Nice one, Kim. That'll really make things better for you and your godforsaken country.

Monday, July 03, 2006

On Belfast

She is handsome, she is pretty, she is the belle of Belfast city...

That song will forever bring a smile to my face following my weekend in Belfast, where, though there are indeed many beautiful women to be seen, they are vastly outnumbered by morbidly obese, tattooed mamas with growly tobacco-stained voices, getting stuck into a huge mountain of salty chips and fried potato bread at Blinkers. Mmmm!

Comedy aside, though, my impressions of the city were really very positive. This wasn't the first visit I'd made - boyfriend issues have made this my third trip in less than a year to the "Hibernian Rio" that is Belfast. It was, however, the first time I had been during the summer, and to my mind, that made all the difference. Without being too simplistic (well, maybe just a little), I think there's a real sense of optimism and hope for the future in Belfast at the moment, and it's being expressed in ways that you don't tend to hear about in the usual Peace Process-type news coverage, especially on the BBC.

Yes, there are abandoned old eyesore office blocks and student halls that dot the city centre, waiting to be pulled down. But there are also fancy new restaurants, caf├ęs and shops opening at every corner. We in London like to gripe about the evils of "gentrification", but the fact that entrepreneurs are deciding that it's worth investing in real estate in a city that still boasted "Europe's most bombed hotel" just over a decade ago can surely only be a good thing.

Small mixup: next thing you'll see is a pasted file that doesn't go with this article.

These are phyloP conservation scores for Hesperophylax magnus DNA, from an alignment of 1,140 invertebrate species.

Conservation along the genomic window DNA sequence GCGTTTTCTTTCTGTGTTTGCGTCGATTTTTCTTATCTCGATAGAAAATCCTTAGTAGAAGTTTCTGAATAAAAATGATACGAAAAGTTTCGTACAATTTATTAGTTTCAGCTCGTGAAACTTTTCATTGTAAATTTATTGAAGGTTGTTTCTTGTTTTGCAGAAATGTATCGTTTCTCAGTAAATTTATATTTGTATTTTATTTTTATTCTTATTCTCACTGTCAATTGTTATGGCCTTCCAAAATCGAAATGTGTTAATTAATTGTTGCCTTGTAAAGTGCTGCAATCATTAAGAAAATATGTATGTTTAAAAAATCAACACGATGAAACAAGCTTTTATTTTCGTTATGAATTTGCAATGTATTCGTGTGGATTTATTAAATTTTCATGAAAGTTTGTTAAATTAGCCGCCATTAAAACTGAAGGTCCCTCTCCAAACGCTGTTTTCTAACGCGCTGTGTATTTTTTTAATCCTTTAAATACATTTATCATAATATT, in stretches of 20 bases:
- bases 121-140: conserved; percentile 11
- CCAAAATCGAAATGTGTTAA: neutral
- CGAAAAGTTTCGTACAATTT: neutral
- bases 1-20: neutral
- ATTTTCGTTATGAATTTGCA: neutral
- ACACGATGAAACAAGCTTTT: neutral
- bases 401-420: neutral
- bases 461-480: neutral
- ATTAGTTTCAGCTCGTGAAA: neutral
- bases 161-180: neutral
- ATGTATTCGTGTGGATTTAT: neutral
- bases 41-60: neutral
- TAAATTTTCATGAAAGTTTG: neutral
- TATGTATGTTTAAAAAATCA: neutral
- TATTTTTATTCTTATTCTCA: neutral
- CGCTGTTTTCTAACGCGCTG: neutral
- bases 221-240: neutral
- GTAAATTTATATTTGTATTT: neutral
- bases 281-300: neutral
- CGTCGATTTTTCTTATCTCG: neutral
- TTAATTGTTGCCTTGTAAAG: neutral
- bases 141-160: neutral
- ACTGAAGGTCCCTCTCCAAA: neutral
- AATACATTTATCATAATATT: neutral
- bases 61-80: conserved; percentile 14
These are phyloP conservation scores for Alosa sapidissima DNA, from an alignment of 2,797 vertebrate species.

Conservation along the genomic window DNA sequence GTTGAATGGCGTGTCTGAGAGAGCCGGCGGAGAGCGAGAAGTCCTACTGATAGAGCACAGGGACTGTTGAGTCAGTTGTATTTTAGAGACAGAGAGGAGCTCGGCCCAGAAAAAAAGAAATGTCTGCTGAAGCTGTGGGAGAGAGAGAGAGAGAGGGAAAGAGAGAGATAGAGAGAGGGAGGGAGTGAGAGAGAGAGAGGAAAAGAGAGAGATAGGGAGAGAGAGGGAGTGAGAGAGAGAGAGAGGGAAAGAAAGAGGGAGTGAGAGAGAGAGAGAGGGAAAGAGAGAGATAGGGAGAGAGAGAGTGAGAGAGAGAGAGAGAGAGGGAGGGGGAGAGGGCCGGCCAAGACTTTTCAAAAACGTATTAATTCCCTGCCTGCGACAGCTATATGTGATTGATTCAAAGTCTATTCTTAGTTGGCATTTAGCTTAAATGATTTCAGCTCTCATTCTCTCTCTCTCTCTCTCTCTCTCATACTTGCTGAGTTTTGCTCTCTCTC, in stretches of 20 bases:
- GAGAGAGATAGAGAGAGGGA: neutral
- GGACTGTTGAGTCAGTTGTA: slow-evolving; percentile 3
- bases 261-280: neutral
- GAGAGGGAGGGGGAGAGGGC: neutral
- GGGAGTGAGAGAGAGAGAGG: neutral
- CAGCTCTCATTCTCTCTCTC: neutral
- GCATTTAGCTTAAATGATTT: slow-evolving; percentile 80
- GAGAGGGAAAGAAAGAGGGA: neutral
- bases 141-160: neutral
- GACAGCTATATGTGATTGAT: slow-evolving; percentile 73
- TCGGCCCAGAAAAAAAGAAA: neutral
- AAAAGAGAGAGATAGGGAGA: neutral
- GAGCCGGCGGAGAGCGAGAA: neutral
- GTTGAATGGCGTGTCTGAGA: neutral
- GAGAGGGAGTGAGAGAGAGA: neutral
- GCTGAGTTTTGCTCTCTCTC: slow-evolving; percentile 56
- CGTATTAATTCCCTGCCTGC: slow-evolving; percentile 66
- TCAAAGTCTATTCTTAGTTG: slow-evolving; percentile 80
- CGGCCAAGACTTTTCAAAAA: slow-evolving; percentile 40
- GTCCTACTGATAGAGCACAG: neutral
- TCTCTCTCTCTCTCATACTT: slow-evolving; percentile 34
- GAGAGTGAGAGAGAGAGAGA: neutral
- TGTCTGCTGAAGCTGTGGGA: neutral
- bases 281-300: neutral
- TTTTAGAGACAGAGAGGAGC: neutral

Another sign of change is the type of restaurants that are opening. Thai, sushi, curry, tapas... In many cases there is only one example of these eateries in the entire city, and they've obviously only been there for a couple of years at most. For a city that's not exactly renowned for the adventurousness of its cuisine, it's a sign of things to come and, hopefully, an indication that Belfast's cultural isolation from the outside world is slowly dissipating.

There was a big festival being held down by Clarendon Docks over the weekend as well, with a fleet of tall ships celebrating the city's maritime history. Local music, imported beers, an international food market and, err, a rockabilly club night combined to make a fun and memorable weekend, and the good weather meant that I am now sporting a shocking sunburn. The point is, the locals that I spoke to all told me the same thing: "This would never have happened a few years ago." Especially so close to 12 July, presumably.